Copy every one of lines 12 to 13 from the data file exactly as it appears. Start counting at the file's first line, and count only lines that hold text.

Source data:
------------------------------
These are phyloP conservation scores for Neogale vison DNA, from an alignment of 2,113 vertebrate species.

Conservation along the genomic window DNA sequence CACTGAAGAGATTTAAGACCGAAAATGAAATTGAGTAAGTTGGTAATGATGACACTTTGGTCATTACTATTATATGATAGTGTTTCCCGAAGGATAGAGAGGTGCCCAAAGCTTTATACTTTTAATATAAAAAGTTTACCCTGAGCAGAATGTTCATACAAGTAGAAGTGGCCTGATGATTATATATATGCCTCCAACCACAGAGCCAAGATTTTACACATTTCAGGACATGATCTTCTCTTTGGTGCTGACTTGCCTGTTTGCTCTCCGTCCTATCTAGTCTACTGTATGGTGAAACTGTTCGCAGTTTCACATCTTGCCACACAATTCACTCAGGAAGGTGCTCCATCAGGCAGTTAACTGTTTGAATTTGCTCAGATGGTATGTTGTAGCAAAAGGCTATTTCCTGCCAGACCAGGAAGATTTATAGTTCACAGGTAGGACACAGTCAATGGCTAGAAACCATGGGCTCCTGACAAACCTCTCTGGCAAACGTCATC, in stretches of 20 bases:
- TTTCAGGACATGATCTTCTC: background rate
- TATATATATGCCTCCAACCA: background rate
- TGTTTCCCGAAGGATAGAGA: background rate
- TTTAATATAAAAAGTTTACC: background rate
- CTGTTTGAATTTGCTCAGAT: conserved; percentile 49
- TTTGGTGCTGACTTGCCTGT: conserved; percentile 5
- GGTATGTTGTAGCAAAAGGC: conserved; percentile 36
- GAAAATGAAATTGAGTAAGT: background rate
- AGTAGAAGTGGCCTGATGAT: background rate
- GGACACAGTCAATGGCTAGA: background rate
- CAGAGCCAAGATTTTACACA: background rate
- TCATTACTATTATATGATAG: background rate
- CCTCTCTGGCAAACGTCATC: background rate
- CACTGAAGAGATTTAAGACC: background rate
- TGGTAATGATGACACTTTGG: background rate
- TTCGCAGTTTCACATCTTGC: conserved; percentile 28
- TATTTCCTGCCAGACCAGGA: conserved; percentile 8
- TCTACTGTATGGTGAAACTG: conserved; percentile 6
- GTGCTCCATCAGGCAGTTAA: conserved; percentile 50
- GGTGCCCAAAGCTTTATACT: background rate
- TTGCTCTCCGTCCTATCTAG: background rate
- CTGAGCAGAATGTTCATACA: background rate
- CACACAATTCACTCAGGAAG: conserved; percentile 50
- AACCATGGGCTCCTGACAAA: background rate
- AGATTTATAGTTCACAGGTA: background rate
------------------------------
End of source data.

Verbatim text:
- GGACACAGTCAATGGCTAGA: background rate
- CAGAGCCAAGATTTTACACA: background rate